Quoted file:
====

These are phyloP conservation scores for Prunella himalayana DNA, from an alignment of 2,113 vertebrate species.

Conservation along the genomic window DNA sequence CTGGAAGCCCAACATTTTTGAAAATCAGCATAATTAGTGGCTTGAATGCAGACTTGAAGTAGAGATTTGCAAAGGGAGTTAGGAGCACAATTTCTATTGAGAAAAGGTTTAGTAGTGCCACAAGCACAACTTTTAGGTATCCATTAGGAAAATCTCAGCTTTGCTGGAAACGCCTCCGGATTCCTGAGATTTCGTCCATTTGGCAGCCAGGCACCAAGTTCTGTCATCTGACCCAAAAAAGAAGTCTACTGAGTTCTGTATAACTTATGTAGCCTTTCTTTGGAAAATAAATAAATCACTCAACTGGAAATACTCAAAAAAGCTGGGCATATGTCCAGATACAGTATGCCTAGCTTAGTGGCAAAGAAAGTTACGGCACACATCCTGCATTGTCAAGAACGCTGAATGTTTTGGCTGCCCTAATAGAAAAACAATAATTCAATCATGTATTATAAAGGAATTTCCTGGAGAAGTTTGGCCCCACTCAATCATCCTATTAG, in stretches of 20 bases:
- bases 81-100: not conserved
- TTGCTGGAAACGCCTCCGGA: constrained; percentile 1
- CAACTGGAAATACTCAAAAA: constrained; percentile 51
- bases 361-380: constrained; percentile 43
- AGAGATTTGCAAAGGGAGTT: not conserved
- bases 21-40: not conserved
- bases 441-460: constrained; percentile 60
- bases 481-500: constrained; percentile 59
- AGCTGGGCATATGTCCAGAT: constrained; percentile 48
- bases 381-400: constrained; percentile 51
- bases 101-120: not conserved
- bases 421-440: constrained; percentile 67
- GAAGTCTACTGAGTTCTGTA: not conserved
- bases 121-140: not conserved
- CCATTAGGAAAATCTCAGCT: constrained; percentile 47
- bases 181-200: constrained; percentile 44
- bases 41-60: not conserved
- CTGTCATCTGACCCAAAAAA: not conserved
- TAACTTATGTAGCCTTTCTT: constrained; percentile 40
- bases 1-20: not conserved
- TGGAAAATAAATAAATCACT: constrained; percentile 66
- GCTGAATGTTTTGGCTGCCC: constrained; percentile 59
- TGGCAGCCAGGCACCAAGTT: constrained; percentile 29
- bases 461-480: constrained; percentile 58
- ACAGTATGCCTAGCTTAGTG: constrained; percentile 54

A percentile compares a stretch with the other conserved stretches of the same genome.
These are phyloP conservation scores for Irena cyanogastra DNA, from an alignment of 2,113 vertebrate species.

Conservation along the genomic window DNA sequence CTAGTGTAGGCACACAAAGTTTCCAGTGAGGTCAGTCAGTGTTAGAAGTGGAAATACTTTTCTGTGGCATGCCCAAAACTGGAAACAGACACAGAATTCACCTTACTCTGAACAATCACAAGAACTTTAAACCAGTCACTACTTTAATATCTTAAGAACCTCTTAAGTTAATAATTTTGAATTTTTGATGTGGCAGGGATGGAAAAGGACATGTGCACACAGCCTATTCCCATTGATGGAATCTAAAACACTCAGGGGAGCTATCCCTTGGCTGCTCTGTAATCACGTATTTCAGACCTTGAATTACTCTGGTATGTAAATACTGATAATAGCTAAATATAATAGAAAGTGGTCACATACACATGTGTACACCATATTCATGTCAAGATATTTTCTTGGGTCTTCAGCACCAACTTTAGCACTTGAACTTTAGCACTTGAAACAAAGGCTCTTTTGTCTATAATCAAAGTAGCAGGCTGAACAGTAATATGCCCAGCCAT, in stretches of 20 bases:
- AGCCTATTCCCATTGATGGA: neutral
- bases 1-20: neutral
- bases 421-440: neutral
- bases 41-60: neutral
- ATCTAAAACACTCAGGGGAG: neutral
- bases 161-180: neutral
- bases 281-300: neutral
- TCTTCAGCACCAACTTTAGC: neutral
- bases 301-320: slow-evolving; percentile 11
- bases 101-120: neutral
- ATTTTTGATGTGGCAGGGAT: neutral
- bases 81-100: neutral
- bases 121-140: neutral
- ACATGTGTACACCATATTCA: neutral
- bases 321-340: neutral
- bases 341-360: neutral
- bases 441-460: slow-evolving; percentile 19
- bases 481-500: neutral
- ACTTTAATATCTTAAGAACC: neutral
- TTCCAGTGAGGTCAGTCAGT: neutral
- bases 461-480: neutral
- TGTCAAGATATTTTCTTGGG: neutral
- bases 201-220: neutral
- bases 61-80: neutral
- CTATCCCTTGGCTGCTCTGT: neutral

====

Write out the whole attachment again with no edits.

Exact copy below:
These are phyloP conservation scores for Prunella himalayana DNA, from an alignment of 2,113 vertebrate species.

Conservation along the genomic window DNA sequence CTGGAAGCCCAACATTTTTGAAAATCAGCATAATTAGTGGCTTGAATGCAGACTTGAAGTAGAGATTTGCAAAGGGAGTTAGGAGCACAATTTCTATTGAGAAAAGGTTTAGTAGTGCCACAAGCACAACTTTTAGGTATCCATTAGGAAAATCTCAGCTTTGCTGGAAACGCCTCCGGATTCCTGAGATTTCGTCCATTTGGCAGCCAGGCACCAAGTTCTGTCATCTGACCCAAAAAAGAAGTCTACTGAGTTCTGTATAACTTATGTAGCCTTTCTTTGGAAAATAAATAAATCACTCAACTGGAAATACTCAAAAAAGCTGGGCATATGTCCAGATACAGTATGCCTAGCTTAGTGGCAAAGAAAGTTACGGCACACATCCTGCATTGTCAAGAACGCTGAATGTTTTGGCTGCCCTAATAGAAAAACAATAATTCAATCATGTATTATAAAGGAATTTCCTGGAGAAGTTTGGCCCCACTCAATCATCCTATTAG, in stretches of 20 bases:
- bases 81-100: not conserved
- TTGCTGGAAACGCCTCCGGA: constrained; percentile 1
- CAACTGGAAATACTCAAAAA: constrained; percentile 51
- bases 361-380: constrained; percentile 43
- AGAGATTTGCAAAGGGAGTT: not conserved
- bases 21-40: not conserved
- bases 441-460: constrained; percentile 60
- bases 481-500: constrained; percentile 59
- AGCTGGGCATATGTCCAGAT: constrained; percentile 48
- bases 381-400: constrained; percentile 51
- bases 101-120: not conserved
- bases 421-440: constrained; percentile 67
- GAAGTCTACTGAGTTCTGTA: not conserved
- bases 121-140: not conserved
- CCATTAGGAAAATCTCAGCT: constrained; percentile 47
- bases 181-200: constrained; percentile 44
- bases 41-60: not conserved
- CTGTCATCTGACCCAAAAAA: not conserved
- TAACTTATGTAGCCTTTCTT: constrained; percentile 40
- bases 1-20: not conserved
- TGGAAAATAAATAAATCACT: constrained; percentile 66
- GCTGAATGTTTTGGCTGCCC: constrained; percentile 59
- TGGCAGCCAGGCACCAAGTT: constrained; percentile 29
- bases 461-480: constrained; percentile 58
- ACAGTATGCCTAGCTTAGTG: constrained; percentile 54

A percentile compares a stretch with the other conserved stretches of the same genome.
These are phyloP conservation scores for Irena cyanogastra DNA, from an alignment of 2,113 vertebrate species.

Conservation along the genomic window DNA sequence CTAGTGTAGGCACACAAAGTTTCCAGTGAGGTCAGTCAGTGTTAGAAGTGGAAATACTTTTCTGTGGCATGCCCAAAACTGGAAACAGACACAGAATTCACCTTACTCTGAACAATCACAAGAACTTTAAACCAGTCACTACTTTAATATCTTAAGAACCTCTTAAGTTAATAATTTTGAATTTTTGATGTGGCAGGGATGGAAAAGGACATGTGCACACAGCCTATTCCCATTGATGGAATCTAAAACACTCAGGGGAGCTATCCCTTGGCTGCTCTGTAATCACGTATTTCAGACCTTGAATTACTCTGGTATGTAAATACTGATAATAGCTAAATATAATAGAAAGTGGTCACATACACATGTGTACACCATATTCATGTCAAGATATTTTCTTGGGTCTTCAGCACCAACTTTAGCACTTGAACTTTAGCACTTGAAACAAAGGCTCTTTTGTCTATAATCAAAGTAGCAGGCTGAACAGTAATATGCCCAGCCAT, in stretches of 20 bases:
- AGCCTATTCCCATTGATGGA: neutral
- bases 1-20: neutral
- bases 421-440: neutral
- bases 41-60: neutral
- ATCTAAAACACTCAGGGGAG: neutral
- bases 161-180: neutral
- bases 281-300: neutral
- TCTTCAGCACCAACTTTAGC: neutral
- bases 301-320: slow-evolving; percentile 11
- bases 101-120: neutral
- ATTTTTGATGTGGCAGGGAT: neutral
- bases 81-100: neutral
- bases 121-140: neutral
- ACATGTGTACACCATATTCA: neutral
- bases 321-340: neutral
- bases 341-360: neutral
- bases 441-460: slow-evolving; percentile 19
- bases 481-500: neutral
- ACTTTAATATCTTAAGAACC: neutral
- TTCCAGTGAGGTCAGTCAGT: neutral
- bases 461-480: neutral
- TGTCAAGATATTTTCTTGGG: neutral
- bases 201-220: neutral
- bases 61-80: neutral
- CTATCCCTTGGCTGCTCTGT: neutral